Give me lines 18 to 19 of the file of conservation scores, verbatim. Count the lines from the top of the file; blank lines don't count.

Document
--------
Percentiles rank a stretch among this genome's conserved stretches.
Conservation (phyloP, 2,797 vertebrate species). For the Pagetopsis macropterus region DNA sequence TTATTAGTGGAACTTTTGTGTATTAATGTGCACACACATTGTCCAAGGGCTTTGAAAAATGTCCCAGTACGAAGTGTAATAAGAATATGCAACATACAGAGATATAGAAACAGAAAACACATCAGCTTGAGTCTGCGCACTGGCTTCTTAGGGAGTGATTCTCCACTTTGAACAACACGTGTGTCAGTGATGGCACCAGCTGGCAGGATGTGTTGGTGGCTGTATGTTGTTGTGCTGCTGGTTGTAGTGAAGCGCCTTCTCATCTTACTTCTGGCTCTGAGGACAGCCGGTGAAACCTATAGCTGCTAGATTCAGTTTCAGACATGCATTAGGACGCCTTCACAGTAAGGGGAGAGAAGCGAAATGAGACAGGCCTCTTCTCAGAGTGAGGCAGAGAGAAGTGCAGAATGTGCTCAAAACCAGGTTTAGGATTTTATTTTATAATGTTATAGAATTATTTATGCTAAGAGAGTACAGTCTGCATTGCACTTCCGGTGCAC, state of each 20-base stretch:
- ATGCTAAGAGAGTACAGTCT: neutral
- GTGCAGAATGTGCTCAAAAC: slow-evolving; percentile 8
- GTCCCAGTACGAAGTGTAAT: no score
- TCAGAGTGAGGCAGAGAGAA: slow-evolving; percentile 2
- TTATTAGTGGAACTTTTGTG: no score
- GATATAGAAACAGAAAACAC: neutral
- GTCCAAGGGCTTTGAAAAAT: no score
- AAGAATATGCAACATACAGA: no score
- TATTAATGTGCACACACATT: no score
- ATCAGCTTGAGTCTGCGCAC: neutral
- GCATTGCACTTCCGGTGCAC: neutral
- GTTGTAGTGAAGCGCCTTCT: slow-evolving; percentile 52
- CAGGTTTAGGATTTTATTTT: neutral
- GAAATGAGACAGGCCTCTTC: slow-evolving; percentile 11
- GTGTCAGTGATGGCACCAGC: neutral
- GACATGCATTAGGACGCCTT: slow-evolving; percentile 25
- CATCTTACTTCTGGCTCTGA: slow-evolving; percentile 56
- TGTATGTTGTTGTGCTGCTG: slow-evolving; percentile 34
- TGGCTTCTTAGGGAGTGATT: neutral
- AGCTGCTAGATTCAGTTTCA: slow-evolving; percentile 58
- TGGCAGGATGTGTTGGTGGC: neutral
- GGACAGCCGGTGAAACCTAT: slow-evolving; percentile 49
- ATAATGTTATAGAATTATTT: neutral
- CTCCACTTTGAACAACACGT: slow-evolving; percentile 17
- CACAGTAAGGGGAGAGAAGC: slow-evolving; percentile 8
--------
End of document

- GACATGCATTAGGACGCCTT: slow-evolving; percentile 25
- CATCTTACTTCTGGCTCTGA: slow-evolving; percentile 56